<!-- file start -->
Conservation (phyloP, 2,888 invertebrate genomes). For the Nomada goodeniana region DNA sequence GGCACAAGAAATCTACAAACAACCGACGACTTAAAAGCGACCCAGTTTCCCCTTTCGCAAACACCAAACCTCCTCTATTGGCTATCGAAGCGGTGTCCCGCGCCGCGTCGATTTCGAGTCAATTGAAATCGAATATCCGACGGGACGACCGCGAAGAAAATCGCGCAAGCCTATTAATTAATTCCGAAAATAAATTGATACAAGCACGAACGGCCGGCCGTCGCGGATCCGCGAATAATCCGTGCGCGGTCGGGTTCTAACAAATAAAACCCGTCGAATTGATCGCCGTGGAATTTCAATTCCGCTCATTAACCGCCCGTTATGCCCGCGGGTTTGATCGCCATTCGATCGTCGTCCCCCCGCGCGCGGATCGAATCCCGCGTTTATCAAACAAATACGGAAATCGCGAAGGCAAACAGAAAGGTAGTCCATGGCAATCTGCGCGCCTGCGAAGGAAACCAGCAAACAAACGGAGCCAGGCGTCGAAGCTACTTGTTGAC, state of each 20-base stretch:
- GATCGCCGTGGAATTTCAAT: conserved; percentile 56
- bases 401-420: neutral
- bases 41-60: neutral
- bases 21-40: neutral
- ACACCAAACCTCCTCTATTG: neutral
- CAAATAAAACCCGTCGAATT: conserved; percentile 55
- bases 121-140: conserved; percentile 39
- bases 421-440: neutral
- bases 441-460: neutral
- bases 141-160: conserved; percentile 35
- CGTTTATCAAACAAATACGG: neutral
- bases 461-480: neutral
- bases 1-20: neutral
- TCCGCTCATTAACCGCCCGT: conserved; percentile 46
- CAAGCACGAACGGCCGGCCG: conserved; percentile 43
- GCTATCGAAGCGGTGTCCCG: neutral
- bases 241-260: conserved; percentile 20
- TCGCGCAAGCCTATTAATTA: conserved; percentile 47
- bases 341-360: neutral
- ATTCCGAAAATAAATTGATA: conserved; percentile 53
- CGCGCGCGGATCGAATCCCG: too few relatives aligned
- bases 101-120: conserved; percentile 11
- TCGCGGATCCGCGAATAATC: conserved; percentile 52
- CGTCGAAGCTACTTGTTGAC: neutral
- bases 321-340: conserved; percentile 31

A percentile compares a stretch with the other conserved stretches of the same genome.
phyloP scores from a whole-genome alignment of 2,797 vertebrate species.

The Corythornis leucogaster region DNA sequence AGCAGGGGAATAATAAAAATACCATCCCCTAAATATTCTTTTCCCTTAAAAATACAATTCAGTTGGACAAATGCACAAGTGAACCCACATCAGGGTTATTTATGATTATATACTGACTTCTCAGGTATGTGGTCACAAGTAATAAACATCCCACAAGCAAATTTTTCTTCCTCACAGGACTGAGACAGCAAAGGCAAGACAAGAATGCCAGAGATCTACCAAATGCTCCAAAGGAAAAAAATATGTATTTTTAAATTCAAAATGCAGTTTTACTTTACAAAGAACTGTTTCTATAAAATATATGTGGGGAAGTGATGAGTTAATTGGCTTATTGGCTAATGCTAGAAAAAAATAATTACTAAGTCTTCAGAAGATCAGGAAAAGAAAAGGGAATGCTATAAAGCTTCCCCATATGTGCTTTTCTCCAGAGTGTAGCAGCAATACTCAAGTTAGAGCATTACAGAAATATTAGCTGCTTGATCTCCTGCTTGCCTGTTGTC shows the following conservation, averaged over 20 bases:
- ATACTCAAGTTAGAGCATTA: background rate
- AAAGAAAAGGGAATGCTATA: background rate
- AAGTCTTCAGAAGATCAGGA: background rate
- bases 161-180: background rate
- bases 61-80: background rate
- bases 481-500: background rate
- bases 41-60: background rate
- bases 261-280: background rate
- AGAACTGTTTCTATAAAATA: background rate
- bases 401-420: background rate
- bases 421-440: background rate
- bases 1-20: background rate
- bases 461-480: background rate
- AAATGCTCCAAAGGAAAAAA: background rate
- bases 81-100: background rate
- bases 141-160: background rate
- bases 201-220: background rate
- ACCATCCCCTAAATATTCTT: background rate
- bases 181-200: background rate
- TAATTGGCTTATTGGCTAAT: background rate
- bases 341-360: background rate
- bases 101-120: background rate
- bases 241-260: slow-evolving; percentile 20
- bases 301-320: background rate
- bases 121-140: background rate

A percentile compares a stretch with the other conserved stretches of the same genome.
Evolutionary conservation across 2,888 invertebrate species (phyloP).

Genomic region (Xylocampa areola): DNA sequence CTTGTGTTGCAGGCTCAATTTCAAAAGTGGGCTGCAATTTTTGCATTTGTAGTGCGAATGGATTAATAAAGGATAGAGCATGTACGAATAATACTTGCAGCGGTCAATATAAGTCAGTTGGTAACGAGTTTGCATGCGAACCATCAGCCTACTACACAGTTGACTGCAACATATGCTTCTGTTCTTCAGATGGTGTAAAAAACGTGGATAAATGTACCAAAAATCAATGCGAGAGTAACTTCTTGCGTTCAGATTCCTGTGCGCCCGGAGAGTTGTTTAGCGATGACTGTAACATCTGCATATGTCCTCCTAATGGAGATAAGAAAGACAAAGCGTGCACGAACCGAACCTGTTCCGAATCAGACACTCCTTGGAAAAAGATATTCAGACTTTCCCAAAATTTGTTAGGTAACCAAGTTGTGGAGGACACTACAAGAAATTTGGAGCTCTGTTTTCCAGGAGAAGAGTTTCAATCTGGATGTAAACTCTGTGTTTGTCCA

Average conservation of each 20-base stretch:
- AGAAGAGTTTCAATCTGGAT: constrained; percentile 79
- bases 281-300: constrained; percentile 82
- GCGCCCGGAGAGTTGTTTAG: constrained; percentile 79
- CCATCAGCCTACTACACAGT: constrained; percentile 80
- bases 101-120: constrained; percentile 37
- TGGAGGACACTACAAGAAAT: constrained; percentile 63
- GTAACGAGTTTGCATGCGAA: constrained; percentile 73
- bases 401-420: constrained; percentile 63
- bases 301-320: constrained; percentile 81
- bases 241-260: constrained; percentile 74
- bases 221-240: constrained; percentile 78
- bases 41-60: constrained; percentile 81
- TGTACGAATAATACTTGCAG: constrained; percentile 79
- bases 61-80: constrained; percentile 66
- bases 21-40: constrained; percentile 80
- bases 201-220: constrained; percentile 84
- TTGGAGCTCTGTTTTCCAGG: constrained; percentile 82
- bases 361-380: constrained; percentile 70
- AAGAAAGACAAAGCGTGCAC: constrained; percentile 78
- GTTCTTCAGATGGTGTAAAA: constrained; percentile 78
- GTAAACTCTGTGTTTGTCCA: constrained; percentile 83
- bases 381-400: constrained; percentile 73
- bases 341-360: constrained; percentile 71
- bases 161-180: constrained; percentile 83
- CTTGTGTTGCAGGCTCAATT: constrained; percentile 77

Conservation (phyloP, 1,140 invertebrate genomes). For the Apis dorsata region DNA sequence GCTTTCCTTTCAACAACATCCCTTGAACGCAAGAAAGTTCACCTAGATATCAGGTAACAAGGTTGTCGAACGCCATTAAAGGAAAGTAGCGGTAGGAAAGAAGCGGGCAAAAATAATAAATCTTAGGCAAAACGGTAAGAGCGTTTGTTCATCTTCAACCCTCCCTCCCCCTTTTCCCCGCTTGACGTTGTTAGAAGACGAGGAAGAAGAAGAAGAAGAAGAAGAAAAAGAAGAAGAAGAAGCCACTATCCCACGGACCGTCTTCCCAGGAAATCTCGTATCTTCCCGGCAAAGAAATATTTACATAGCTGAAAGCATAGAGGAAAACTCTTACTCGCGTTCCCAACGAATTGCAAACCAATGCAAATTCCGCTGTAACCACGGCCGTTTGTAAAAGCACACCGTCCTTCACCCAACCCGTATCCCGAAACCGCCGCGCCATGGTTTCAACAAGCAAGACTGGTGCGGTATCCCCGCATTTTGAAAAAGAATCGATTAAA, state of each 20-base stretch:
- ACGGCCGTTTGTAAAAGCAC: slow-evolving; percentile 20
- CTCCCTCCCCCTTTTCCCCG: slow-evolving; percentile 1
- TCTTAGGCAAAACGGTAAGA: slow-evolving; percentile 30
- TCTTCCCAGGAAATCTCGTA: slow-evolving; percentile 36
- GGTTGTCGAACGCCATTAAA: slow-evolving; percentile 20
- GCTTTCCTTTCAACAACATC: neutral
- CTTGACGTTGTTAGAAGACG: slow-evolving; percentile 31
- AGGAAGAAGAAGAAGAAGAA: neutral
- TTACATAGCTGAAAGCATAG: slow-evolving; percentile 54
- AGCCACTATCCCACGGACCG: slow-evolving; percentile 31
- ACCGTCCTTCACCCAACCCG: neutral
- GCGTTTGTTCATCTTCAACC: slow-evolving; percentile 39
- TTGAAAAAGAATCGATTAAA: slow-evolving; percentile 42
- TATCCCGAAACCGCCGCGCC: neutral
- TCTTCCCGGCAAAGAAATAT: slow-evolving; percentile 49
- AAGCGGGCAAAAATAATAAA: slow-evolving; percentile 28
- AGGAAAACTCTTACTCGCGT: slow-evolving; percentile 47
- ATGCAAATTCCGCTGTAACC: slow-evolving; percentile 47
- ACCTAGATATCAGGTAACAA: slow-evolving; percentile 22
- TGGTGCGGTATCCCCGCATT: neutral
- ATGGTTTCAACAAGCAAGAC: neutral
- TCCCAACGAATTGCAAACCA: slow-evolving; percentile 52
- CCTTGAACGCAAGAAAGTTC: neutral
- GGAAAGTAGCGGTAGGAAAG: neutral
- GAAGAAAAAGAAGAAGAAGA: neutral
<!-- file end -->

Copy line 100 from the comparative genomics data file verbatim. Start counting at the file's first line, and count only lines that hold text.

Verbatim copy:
- AAGCGGGCAAAAATAATAAA: slow-evolving; percentile 28